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“The V4 is the Future, as the EU Could Disappear”:
An Interview with Czech MP Tereza Hyťhová

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Tereza Hyťhová. Photo: Facebook / Tereza Hyťhová

1,788 words

Interview by Alimuddin Usmani

Tereza Hyťhová has been a member of the Czech Parliament since 2017, first with the SPD (Freedom and Direct Democracy) party, and since July 2020 as a member of Trikolora (Tricolor Citizens’ Movement), the new patriotic and Euroskeptic party of Václav Klaus, Jr., the son of former President Václav Klaus. She is a candidate in the Czech parliamentary elections on 8 and 9 October, running on the list of the Trikolora Svobodní Soukromníci electoral alliance. She agreed to give us an exclusive interview in the region of Ústí nad Labem, where she heads the alliance’s list and looks set to get her young party’s best result at the national level.

Hostility to the COVID narrative, the possible end of the European Union, the defense of the national currency, the strengthening of the Visegrád Group (V4), economic libertarianism, and rejection of immigration: Alimuddin Usmani reviews the main points of Trikolora’s platform. Trikolora is the emerging Right-wing party in the Czech Republic. Most polls still showed it at below the 5% threshold nationwide in September, but a new poll published a week before the election [2] put it at 7% in voting intentions. [In last week’s election, Trikolora only garnered 2.76% of the national votes, which is below the 5% threshold to enter Parliament.]

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Tereza Hyťhová in front of a Trikolora party office in the Ústí nad Labem region. Photo: Facebook / Tereza Hyťhová

Alimuddin Usmani: Tereza Hyťhová, what is Trikolora’s programme?

Tereza Hyťhová: In our coalition of Trikolora, Svobodní, and Soukromníci, we want to defend the Czech Republic’s sovereignty and are against adopting the euro. We also want to defend family values and are against gender multiplicity. In particular, there is no need to have 50 gender identities. We advocate the idea of a slimmer state and prosperous citizens, which means we want people to receive their salary with the least possible tax deductions. Our plan is to lower taxes and propose a flat tax of 15%. This will pour more money into the nation’s coffers, as it has in Ireland, which has a flat tax rate of 12.5%. That country has the highest GDP growth rate in Europe.

We also strongly oppose the COVID totalitarianism that has been going on here for a year and a half.

We want to protect our children from this atrocity, which means that we will not allow our children to be mass tested in schools or to be forced to wear facemasks. In general, we want to put an end to these absurd measures, not only in schools but also all over the Czech Republic.

Among the key points of our program I can also say that we are in favor of the abolition of electronic sales registration [the online transmission of sales data to a web service of the tax authorities] and the suppression of inclusive schools [integration of children with various disabilities into mainstream classes], for which I have tabled a bill.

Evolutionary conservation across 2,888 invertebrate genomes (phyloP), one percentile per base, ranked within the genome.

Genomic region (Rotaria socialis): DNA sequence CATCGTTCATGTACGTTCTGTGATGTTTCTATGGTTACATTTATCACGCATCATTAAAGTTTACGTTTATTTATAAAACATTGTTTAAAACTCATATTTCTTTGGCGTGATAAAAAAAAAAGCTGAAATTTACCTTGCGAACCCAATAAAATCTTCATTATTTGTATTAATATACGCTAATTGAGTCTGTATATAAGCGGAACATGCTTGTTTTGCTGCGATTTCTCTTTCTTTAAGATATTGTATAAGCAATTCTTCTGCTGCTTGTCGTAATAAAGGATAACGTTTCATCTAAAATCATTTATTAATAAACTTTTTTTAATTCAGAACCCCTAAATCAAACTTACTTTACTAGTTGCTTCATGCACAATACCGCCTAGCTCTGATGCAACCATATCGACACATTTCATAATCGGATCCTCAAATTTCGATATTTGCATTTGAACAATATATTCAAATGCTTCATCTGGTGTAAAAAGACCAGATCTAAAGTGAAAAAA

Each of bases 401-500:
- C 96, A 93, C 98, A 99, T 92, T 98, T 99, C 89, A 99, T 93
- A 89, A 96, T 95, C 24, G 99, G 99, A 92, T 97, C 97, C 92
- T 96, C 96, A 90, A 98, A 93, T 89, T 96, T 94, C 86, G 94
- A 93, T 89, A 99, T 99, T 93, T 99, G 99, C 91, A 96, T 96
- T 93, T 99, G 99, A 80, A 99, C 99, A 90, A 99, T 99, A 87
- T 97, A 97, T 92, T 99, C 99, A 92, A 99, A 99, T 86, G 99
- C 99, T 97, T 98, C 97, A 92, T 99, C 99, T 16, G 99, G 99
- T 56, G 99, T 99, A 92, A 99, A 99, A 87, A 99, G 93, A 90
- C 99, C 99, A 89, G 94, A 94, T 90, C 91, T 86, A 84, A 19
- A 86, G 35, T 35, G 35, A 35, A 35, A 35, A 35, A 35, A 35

We definitely do not support the European Green Deal, [4] because it is not appropriate at this time to put another burden on the state budget with absurd measures from Brussels which will only hit people’s wallets. It is not desirable to tax gasoline to discourage people from driving and to allow only the President to have that privilege. These are the basic priorities of our program.

Alimuddin Usmani: What are your expectations for these legislative elections?

Tereza Hyťhová: As the head of our list in the Ústí nad Labem region I believe in a double-figure result, and obviously we will pass the 5% mark. Indeed, in recent months, most polls predicted a result of 5%, which would allow us to be represented in Parliament. I think we are going to do much better, because our program, which advocates a return to normal life and freedom for all citizens, speaks to far more than 5% of the people. Every vote counts, of course, but I believe, like our leader Zuzana Majerová Zahradníková, that we will achieve a double-figure result.

Alimuddin Usmani: What is your opinion of Andrej Babiš and his ANO party? [Babiš has been Prime Minister of the Czech Republic since 2017. His party, the name of which means “Yes” in Czech, was narrowly defeated in the recent election.]

Tereza Hyťhová: As a voter, that party has never inspired me, and that is why I am in Trikolora. In general, ANO made great promises four years ago, when I was already running for Parliament. Very few of these promises have actually been fulfilled. Most of the current achievements in the Czech Republic are certainly not due to the ANO party. The fact that Andrej Babiš himself is involved in various political and financial scandals [5] and makes the Czech Republic look bad is detrimental, and no one wants to have a Prime Minister who has been in conflict with the law. I am glad that in our party we do not have people who are under indictment or who have shady dealings involving grants. I hope that people will correctly assess the results of the four years when Babiš and ANO have been in power. There is a huge gap between promises and actual achievements. It is time to think about real change rather than to believe in more empty promises for the next four years.